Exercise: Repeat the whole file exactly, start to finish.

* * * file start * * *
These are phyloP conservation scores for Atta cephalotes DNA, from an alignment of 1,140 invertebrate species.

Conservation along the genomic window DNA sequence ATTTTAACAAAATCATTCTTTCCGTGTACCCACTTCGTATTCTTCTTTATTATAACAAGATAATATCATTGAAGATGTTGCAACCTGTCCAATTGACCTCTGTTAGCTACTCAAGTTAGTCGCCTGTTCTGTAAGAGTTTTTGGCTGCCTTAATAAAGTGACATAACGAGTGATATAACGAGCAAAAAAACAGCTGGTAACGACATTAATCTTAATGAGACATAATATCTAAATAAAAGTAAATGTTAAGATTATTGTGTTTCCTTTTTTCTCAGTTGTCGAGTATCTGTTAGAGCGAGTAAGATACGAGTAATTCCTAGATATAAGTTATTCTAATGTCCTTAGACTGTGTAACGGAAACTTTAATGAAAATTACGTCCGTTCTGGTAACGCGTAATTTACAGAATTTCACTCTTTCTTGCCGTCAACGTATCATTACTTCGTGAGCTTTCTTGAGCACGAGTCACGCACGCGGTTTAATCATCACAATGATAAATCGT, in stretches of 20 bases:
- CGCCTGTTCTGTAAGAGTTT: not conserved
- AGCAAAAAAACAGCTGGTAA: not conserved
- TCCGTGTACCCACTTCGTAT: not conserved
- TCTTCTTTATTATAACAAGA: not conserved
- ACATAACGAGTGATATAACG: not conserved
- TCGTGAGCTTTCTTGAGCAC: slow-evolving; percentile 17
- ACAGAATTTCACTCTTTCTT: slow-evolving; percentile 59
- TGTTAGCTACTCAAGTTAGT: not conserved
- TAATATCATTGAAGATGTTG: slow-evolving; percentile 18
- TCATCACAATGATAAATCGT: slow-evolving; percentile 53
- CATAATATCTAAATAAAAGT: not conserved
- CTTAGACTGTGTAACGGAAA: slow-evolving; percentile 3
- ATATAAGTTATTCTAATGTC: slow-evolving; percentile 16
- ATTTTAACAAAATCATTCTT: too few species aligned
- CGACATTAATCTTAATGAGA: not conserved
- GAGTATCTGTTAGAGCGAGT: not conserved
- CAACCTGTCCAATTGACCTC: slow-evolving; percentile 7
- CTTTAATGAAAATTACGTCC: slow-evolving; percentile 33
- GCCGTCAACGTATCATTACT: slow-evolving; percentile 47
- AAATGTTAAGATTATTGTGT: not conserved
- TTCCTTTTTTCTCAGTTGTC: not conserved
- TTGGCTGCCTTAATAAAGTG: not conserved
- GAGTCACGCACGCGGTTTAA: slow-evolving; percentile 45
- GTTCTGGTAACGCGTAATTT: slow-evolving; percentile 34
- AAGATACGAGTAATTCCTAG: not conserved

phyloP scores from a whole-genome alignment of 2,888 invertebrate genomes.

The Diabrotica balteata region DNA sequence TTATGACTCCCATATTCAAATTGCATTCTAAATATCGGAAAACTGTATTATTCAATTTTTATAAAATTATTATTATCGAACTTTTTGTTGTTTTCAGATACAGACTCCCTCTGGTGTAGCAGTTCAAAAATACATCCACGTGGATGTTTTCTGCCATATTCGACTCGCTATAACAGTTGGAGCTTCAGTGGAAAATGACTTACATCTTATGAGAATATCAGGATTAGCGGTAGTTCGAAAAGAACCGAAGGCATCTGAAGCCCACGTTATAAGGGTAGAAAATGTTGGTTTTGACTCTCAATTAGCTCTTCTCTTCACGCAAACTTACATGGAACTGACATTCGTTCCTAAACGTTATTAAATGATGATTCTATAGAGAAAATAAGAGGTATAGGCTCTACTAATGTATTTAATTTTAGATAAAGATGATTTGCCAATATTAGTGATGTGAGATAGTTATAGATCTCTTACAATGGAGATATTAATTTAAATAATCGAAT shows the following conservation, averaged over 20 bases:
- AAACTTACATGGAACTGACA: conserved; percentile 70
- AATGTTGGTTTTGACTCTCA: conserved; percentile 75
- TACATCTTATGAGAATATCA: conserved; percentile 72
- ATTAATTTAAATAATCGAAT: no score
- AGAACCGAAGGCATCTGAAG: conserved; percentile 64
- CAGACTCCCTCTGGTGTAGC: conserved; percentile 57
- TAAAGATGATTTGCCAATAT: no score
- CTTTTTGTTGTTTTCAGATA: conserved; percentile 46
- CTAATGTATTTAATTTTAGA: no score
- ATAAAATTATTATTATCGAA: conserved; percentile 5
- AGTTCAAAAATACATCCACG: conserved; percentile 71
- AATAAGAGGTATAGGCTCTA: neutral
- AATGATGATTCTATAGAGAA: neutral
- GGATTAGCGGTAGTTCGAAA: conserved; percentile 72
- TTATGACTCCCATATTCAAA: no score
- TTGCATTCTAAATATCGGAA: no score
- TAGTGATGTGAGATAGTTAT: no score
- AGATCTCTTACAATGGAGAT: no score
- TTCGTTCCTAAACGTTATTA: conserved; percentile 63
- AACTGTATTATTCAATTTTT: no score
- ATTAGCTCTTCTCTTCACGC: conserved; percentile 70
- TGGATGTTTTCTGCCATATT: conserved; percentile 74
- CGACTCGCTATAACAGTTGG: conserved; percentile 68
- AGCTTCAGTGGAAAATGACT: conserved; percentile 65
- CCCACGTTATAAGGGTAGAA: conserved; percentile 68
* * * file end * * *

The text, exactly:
These are phyloP conservation scores for Atta cephalotes DNA, from an alignment of 1,140 invertebrate species.

Conservation along the genomic window DNA sequence ATTTTAACAAAATCATTCTTTCCGTGTACCCACTTCGTATTCTTCTTTATTATAACAAGATAATATCATTGAAGATGTTGCAACCTGTCCAATTGACCTCTGTTAGCTACTCAAGTTAGTCGCCTGTTCTGTAAGAGTTTTTGGCTGCCTTAATAAAGTGACATAACGAGTGATATAACGAGCAAAAAAACAGCTGGTAACGACATTAATCTTAATGAGACATAATATCTAAATAAAAGTAAATGTTAAGATTATTGTGTTTCCTTTTTTCTCAGTTGTCGAGTATCTGTTAGAGCGAGTAAGATACGAGTAATTCCTAGATATAAGTTATTCTAATGTCCTTAGACTGTGTAACGGAAACTTTAATGAAAATTACGTCCGTTCTGGTAACGCGTAATTTACAGAATTTCACTCTTTCTTGCCGTCAACGTATCATTACTTCGTGAGCTTTCTTGAGCACGAGTCACGCACGCGGTTTAATCATCACAATGATAAATCGT, in stretches of 20 bases:
- CGCCTGTTCTGTAAGAGTTT: not conserved
- AGCAAAAAAACAGCTGGTAA: not conserved
- TCCGTGTACCCACTTCGTAT: not conserved
- TCTTCTTTATTATAACAAGA: not conserved
- ACATAACGAGTGATATAACG: not conserved
- TCGTGAGCTTTCTTGAGCAC: slow-evolving; percentile 17
- ACAGAATTTCACTCTTTCTT: slow-evolving; percentile 59
- TGTTAGCTACTCAAGTTAGT: not conserved
- TAATATCATTGAAGATGTTG: slow-evolving; percentile 18
- TCATCACAATGATAAATCGT: slow-evolving; percentile 53
- CATAATATCTAAATAAAAGT: not conserved
- CTTAGACTGTGTAACGGAAA: slow-evolving; percentile 3
- ATATAAGTTATTCTAATGTC: slow-evolving; percentile 16
- ATTTTAACAAAATCATTCTT: too few species aligned
- CGACATTAATCTTAATGAGA: not conserved
- GAGTATCTGTTAGAGCGAGT: not conserved
- CAACCTGTCCAATTGACCTC: slow-evolving; percentile 7
- CTTTAATGAAAATTACGTCC: slow-evolving; percentile 33
- GCCGTCAACGTATCATTACT: slow-evolving; percentile 47
- AAATGTTAAGATTATTGTGT: not conserved
- TTCCTTTTTTCTCAGTTGTC: not conserved
- TTGGCTGCCTTAATAAAGTG: not conserved
- GAGTCACGCACGCGGTTTAA: slow-evolving; percentile 45
- GTTCTGGTAACGCGTAATTT: slow-evolving; percentile 34
- AAGATACGAGTAATTCCTAG: not conserved

phyloP scores from a whole-genome alignment of 2,888 invertebrate genomes.

The Diabrotica balteata region DNA sequence TTATGACTCCCATATTCAAATTGCATTCTAAATATCGGAAAACTGTATTATTCAATTTTTATAAAATTATTATTATCGAACTTTTTGTTGTTTTCAGATACAGACTCCCTCTGGTGTAGCAGTTCAAAAATACATCCACGTGGATGTTTTCTGCCATATTCGACTCGCTATAACAGTTGGAGCTTCAGTGGAAAATGACTTACATCTTATGAGAATATCAGGATTAGCGGTAGTTCGAAAAGAACCGAAGGCATCTGAAGCCCACGTTATAAGGGTAGAAAATGTTGGTTTTGACTCTCAATTAGCTCTTCTCTTCACGCAAACTTACATGGAACTGACATTCGTTCCTAAACGTTATTAAATGATGATTCTATAGAGAAAATAAGAGGTATAGGCTCTACTAATGTATTTAATTTTAGATAAAGATGATTTGCCAATATTAGTGATGTGAGATAGTTATAGATCTCTTACAATGGAGATATTAATTTAAATAATCGAAT shows the following conservation, averaged over 20 bases:
- AAACTTACATGGAACTGACA: conserved; percentile 70
- AATGTTGGTTTTGACTCTCA: conserved; percentile 75
- TACATCTTATGAGAATATCA: conserved; percentile 72
- ATTAATTTAAATAATCGAAT: no score
- AGAACCGAAGGCATCTGAAG: conserved; percentile 64
- CAGACTCCCTCTGGTGTAGC: conserved; percentile 57
- TAAAGATGATTTGCCAATAT: no score
- CTTTTTGTTGTTTTCAGATA: conserved; percentile 46
- CTAATGTATTTAATTTTAGA: no score
- ATAAAATTATTATTATCGAA: conserved; percentile 5
- AGTTCAAAAATACATCCACG: conserved; percentile 71
- AATAAGAGGTATAGGCTCTA: neutral
- AATGATGATTCTATAGAGAA: neutral
- GGATTAGCGGTAGTTCGAAA: conserved; percentile 72
- TTATGACTCCCATATTCAAA: no score
- TTGCATTCTAAATATCGGAA: no score
- TAGTGATGTGAGATAGTTAT: no score
- AGATCTCTTACAATGGAGAT: no score
- TTCGTTCCTAAACGTTATTA: conserved; percentile 63
- AACTGTATTATTCAATTTTT: no score
- ATTAGCTCTTCTCTTCACGC: conserved; percentile 70
- TGGATGTTTTCTGCCATATT: conserved; percentile 74
- CGACTCGCTATAACAGTTGG: conserved; percentile 68
- AGCTTCAGTGGAAAATGACT: conserved; percentile 65
- CCCACGTTATAAGGGTAGAA: conserved; percentile 68